Building the necessary skills for digital transformation


Daniela: Absolutely. It’s a total driver for innovation and it is also a driver to create something like a company memory of expertise and knowledge. Because you can bring together through one single point of entry, a universe of learning opportunities to the people.

You have so many great people and organizations that can contribute with latest insights, topics that they want to position and bring to the people. We haven’t had that in the past. Imagine a company like Siemens, a huge technology company active in so many industries. It means that we need to bring together learning opportunities from, let’s say, a functional perspective. So, if you are in finance or in supply chain, we need to then also complete it by, we call it cross-functional learning opportunities, which are topics that are relevant for everybody like languages or communication. We also have a whole learning landscape available on technology topics, on product-specific topics, on market-specific topics. It’s a huge landscape of learning opportunities, and everybody needs a subset, and everybody needs a very individual specialized subset. That is a huge benefit to be able to tailor it to that. And by having such an approach, I must also say it’s much more efficient and productive because it saves time and money. People can have access to a whole universe. They don’t have to travel, don’t have to then encounter programs where maybe only a certain percentage of it is relevant to them. It’s really helpful also to drive the overall business success.

Laurel: And part of that business success is digital transformation, right? Adopting and rolling out new technologies like automation and artificial intelligence. This will create a new division of labor between humans and machines, which will disrupt jobs globally. But as these jobs evolve, new roles will be created with people having specific advantages over machines and AI like managing and decision making and communicating and interacting — all of those things that humans are really good at. How can business people prepare and prepare their employees for this shift from automation?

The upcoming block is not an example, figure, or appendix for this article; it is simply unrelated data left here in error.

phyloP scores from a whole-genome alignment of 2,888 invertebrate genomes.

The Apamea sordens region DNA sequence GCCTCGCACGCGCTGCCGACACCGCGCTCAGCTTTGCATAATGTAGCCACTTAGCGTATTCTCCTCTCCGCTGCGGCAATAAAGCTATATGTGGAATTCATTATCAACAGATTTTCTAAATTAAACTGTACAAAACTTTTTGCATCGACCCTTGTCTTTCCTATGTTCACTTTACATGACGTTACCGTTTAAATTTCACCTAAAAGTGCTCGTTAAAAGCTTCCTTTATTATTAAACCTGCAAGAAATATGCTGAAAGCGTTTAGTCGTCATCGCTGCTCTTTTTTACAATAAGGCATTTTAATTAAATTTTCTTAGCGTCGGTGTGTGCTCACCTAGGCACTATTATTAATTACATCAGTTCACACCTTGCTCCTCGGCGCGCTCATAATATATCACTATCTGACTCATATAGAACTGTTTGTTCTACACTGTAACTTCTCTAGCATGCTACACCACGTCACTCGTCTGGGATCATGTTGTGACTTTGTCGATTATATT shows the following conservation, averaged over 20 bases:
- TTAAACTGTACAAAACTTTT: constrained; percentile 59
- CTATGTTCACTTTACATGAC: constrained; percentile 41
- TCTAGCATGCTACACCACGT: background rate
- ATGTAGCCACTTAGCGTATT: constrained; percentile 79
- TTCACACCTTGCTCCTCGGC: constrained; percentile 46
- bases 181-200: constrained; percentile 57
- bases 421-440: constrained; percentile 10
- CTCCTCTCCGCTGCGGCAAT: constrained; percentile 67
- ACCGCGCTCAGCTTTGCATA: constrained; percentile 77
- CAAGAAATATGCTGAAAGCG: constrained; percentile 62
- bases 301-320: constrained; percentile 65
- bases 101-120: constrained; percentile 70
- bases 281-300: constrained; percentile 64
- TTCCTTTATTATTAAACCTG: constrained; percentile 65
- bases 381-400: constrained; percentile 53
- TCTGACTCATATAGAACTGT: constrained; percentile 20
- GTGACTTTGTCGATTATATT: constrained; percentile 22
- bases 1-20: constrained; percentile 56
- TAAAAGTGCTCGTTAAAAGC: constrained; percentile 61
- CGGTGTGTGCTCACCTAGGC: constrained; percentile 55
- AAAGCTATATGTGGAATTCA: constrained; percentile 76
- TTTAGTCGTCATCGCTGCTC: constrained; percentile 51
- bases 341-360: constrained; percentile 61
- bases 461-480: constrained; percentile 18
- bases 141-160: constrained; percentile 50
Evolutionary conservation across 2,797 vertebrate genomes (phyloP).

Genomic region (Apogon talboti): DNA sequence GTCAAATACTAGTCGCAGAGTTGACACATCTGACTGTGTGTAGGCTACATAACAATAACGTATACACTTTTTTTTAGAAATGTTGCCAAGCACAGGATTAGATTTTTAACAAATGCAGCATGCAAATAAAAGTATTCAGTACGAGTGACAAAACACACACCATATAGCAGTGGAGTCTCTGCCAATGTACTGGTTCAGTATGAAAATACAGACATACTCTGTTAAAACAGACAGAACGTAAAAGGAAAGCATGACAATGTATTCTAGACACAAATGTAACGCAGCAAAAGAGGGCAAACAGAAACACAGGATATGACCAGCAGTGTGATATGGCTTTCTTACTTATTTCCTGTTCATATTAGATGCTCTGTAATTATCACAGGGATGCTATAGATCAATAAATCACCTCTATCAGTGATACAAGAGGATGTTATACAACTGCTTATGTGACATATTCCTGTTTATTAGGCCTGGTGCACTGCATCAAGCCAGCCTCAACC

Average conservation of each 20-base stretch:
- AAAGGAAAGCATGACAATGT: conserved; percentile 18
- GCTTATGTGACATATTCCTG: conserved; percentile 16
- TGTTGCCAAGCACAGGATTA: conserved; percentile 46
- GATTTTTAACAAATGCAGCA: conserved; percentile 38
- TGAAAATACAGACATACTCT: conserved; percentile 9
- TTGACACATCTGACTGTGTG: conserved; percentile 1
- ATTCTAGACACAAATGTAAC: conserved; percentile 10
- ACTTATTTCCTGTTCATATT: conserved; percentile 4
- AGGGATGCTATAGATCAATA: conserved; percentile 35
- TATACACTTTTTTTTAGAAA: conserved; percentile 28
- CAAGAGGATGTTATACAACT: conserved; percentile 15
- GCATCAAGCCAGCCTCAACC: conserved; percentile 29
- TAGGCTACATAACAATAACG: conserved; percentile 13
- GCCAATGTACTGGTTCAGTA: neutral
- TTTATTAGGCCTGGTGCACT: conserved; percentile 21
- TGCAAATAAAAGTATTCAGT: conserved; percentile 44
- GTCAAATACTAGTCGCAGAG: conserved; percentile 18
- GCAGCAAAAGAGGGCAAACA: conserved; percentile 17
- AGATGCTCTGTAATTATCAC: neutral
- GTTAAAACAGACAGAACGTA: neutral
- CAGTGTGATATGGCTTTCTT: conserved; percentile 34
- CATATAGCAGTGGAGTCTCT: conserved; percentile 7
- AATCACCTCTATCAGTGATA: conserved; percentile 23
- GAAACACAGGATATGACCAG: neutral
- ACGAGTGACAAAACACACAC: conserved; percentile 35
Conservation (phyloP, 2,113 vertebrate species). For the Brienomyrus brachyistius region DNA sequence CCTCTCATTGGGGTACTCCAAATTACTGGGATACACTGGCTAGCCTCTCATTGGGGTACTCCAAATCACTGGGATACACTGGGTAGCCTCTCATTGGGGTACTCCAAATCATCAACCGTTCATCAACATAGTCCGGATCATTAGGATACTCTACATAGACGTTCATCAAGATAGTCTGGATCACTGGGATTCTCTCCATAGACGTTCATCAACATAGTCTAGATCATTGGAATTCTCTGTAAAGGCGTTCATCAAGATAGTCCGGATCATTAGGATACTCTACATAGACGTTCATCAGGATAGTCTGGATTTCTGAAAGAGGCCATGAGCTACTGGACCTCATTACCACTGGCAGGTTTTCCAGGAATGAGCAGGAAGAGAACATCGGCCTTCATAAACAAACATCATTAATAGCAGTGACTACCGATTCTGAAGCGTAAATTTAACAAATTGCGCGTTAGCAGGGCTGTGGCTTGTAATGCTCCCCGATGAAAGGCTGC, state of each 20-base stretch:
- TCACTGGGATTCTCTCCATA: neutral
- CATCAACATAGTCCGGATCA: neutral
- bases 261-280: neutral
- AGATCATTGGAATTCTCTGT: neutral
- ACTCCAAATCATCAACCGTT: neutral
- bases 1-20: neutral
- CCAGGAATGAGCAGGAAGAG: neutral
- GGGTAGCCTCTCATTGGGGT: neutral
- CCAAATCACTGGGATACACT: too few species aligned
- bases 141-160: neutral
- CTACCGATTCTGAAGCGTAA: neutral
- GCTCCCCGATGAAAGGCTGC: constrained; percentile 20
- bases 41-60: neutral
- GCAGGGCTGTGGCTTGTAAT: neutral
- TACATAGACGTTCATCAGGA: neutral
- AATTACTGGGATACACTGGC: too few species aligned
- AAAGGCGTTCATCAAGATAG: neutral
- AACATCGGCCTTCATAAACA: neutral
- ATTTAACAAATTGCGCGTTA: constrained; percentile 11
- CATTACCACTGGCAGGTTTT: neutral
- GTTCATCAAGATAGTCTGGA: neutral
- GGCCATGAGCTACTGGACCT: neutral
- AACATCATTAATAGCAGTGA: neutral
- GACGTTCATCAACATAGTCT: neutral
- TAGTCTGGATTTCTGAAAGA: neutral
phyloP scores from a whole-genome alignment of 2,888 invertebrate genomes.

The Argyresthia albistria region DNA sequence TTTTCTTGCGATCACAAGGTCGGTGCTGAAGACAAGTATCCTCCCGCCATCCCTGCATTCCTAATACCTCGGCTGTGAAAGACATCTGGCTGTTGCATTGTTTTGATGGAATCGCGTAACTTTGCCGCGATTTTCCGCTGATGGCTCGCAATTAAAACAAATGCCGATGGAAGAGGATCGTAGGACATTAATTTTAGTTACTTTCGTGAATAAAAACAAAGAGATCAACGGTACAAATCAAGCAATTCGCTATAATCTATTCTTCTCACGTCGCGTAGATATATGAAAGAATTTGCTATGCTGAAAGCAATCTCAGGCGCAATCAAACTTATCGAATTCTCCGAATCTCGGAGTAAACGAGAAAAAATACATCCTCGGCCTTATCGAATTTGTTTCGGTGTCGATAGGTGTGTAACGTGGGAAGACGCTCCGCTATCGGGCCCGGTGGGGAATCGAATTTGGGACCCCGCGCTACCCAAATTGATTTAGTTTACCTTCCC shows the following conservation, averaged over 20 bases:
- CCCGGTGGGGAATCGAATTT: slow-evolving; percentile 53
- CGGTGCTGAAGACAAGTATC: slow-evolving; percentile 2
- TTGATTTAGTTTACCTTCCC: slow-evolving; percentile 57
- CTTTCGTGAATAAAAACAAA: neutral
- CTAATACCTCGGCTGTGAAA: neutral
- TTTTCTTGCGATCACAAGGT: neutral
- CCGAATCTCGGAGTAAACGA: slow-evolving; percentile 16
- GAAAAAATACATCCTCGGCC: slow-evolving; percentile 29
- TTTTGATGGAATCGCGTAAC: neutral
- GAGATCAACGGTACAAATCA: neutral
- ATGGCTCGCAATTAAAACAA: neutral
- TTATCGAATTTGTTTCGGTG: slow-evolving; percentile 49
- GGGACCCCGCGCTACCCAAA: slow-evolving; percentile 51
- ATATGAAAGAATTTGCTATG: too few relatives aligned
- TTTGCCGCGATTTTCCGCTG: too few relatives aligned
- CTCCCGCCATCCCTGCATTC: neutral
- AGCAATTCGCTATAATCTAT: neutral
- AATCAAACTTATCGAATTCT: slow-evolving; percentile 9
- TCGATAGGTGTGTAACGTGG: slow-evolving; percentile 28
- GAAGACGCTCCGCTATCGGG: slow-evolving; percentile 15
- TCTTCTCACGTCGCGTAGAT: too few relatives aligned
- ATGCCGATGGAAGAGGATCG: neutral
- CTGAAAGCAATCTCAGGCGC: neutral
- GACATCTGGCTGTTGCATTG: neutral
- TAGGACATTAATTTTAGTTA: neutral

Daniela: Yeah, I think it is something that accompanied us already since quite a few years. But there, again, the speed and also the level of skills needed has increased so significantly. I would say it’s almost like a bouquet of things that you can do and should do. You need to, as a company, create an identity and first of all, say that you really think learning and individual growth is super important. It is a priority for the company, and you need to give it a positive spin. It is there for you, it is there to support you, it starts with you. That is why we have initiated a company-wide campaign that we call MyGrowth.

It’s much more than a campaign, it’s an overall concept and approach. But it is really meant to inspire and engage people to try out the different experiences that we provide and help them to navigate and give orientation what they should and can use. Then we have also initiated a target on learning hours because we really wanted to nudge people and say, “Look, it’s important that you take the time and that you take it as a priority.”